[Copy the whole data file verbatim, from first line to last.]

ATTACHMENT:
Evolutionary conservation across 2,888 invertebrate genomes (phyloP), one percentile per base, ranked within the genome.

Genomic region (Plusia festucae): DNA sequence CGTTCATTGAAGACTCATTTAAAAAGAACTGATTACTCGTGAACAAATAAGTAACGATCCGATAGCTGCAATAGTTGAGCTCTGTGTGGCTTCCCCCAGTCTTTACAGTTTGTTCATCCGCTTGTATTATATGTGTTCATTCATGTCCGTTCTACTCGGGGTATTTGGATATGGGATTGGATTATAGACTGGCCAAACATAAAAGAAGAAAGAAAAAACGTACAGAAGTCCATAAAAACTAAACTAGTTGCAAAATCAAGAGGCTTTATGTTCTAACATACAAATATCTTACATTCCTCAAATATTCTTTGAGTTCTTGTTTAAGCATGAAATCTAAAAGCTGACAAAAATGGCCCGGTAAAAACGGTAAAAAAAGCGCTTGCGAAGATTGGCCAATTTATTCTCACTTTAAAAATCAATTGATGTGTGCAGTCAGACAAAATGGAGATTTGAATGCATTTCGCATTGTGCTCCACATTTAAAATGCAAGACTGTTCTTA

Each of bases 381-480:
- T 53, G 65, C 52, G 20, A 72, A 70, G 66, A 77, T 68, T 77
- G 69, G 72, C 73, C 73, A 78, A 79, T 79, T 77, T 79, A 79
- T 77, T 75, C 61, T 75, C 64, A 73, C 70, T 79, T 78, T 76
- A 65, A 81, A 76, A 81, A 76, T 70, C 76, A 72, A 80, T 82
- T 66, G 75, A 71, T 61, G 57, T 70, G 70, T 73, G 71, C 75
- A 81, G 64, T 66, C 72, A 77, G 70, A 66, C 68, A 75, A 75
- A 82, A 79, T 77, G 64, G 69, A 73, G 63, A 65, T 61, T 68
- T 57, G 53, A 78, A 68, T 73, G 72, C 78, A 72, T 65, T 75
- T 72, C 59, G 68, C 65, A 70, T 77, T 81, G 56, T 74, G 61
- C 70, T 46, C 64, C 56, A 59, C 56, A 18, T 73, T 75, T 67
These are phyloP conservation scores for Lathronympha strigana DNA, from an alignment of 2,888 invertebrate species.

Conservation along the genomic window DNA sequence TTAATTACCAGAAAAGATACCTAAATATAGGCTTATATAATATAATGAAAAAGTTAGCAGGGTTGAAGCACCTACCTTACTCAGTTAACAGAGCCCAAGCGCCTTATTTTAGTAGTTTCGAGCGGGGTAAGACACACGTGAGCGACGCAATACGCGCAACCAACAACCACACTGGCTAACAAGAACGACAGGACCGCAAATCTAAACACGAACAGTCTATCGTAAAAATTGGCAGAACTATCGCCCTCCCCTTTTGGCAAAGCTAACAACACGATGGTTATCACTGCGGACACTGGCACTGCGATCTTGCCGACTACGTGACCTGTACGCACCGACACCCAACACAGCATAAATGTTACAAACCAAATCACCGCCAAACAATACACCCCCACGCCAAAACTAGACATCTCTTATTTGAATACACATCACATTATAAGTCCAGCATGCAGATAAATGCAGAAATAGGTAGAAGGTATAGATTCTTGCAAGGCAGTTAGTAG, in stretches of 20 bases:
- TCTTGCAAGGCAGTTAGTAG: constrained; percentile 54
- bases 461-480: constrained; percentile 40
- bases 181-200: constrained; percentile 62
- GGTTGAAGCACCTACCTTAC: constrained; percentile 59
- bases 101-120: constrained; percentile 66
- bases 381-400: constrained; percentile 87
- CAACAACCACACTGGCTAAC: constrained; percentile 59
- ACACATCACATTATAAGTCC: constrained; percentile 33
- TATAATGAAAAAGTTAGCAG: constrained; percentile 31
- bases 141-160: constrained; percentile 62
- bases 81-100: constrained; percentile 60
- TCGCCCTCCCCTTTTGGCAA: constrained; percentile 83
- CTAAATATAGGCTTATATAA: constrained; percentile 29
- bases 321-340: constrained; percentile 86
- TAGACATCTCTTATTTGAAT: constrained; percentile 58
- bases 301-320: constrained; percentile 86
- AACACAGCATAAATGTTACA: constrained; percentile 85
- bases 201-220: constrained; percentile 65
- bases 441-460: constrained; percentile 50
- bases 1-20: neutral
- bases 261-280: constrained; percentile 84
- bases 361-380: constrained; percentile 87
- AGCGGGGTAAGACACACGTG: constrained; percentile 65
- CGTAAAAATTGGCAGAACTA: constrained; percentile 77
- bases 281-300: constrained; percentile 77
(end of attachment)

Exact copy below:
Evolutionary conservation across 2,888 invertebrate genomes (phyloP), one percentile per base, ranked within the genome.

Genomic region (Plusia festucae): DNA sequence CGTTCATTGAAGACTCATTTAAAAAGAACTGATTACTCGTGAACAAATAAGTAACGATCCGATAGCTGCAATAGTTGAGCTCTGTGTGGCTTCCCCCAGTCTTTACAGTTTGTTCATCCGCTTGTATTATATGTGTTCATTCATGTCCGTTCTACTCGGGGTATTTGGATATGGGATTGGATTATAGACTGGCCAAACATAAAAGAAGAAAGAAAAAACGTACAGAAGTCCATAAAAACTAAACTAGTTGCAAAATCAAGAGGCTTTATGTTCTAACATACAAATATCTTACATTCCTCAAATATTCTTTGAGTTCTTGTTTAAGCATGAAATCTAAAAGCTGACAAAAATGGCCCGGTAAAAACGGTAAAAAAAGCGCTTGCGAAGATTGGCCAATTTATTCTCACTTTAAAAATCAATTGATGTGTGCAGTCAGACAAAATGGAGATTTGAATGCATTTCGCATTGTGCTCCACATTTAAAATGCAAGACTGTTCTTA

Each of bases 381-480:
- T 53, G 65, C 52, G 20, A 72, A 70, G 66, A 77, T 68, T 77
- G 69, G 72, C 73, C 73, A 78, A 79, T 79, T 77, T 79, A 79
- T 77, T 75, C 61, T 75, C 64, A 73, C 70, T 79, T 78, T 76
- A 65, A 81, A 76, A 81, A 76, T 70, C 76, A 72, A 80, T 82
- T 66, G 75, A 71, T 61, G 57, T 70, G 70, T 73, G 71, C 75
- A 81, G 64, T 66, C 72, A 77, G 70, A 66, C 68, A 75, A 75
- A 82, A 79, T 77, G 64, G 69, A 73, G 63, A 65, T 61, T 68
- T 57, G 53, A 78, A 68, T 73, G 72, C 78, A 72, T 65, T 75
- T 72, C 59, G 68, C 65, A 70, T 77, T 81, G 56, T 74, G 61
- C 70, T 46, C 64, C 56, A 59, C 56, A 18, T 73, T 75, T 67
These are phyloP conservation scores for Lathronympha strigana DNA, from an alignment of 2,888 invertebrate species.

Conservation along the genomic window DNA sequence TTAATTACCAGAAAAGATACCTAAATATAGGCTTATATAATATAATGAAAAAGTTAGCAGGGTTGAAGCACCTACCTTACTCAGTTAACAGAGCCCAAGCGCCTTATTTTAGTAGTTTCGAGCGGGGTAAGACACACGTGAGCGACGCAATACGCGCAACCAACAACCACACTGGCTAACAAGAACGACAGGACCGCAAATCTAAACACGAACAGTCTATCGTAAAAATTGGCAGAACTATCGCCCTCCCCTTTTGGCAAAGCTAACAACACGATGGTTATCACTGCGGACACTGGCACTGCGATCTTGCCGACTACGTGACCTGTACGCACCGACACCCAACACAGCATAAATGTTACAAACCAAATCACCGCCAAACAATACACCCCCACGCCAAAACTAGACATCTCTTATTTGAATACACATCACATTATAAGTCCAGCATGCAGATAAATGCAGAAATAGGTAGAAGGTATAGATTCTTGCAAGGCAGTTAGTAG, in stretches of 20 bases:
- TCTTGCAAGGCAGTTAGTAG: constrained; percentile 54
- bases 461-480: constrained; percentile 40
- bases 181-200: constrained; percentile 62
- GGTTGAAGCACCTACCTTAC: constrained; percentile 59
- bases 101-120: constrained; percentile 66
- bases 381-400: constrained; percentile 87
- CAACAACCACACTGGCTAAC: constrained; percentile 59
- ACACATCACATTATAAGTCC: constrained; percentile 33
- TATAATGAAAAAGTTAGCAG: constrained; percentile 31
- bases 141-160: constrained; percentile 62
- bases 81-100: constrained; percentile 60
- TCGCCCTCCCCTTTTGGCAA: constrained; percentile 83
- CTAAATATAGGCTTATATAA: constrained; percentile 29
- bases 321-340: constrained; percentile 86
- TAGACATCTCTTATTTGAAT: constrained; percentile 58
- bases 301-320: constrained; percentile 86
- AACACAGCATAAATGTTACA: constrained; percentile 85
- bases 201-220: constrained; percentile 65
- bases 441-460: constrained; percentile 50
- bases 1-20: neutral
- bases 261-280: constrained; percentile 84
- bases 361-380: constrained; percentile 87
- AGCGGGGTAAGACACACGTG: constrained; percentile 65
- CGTAAAAATTGGCAGAACTA: constrained; percentile 77
- bases 281-300: constrained; percentile 77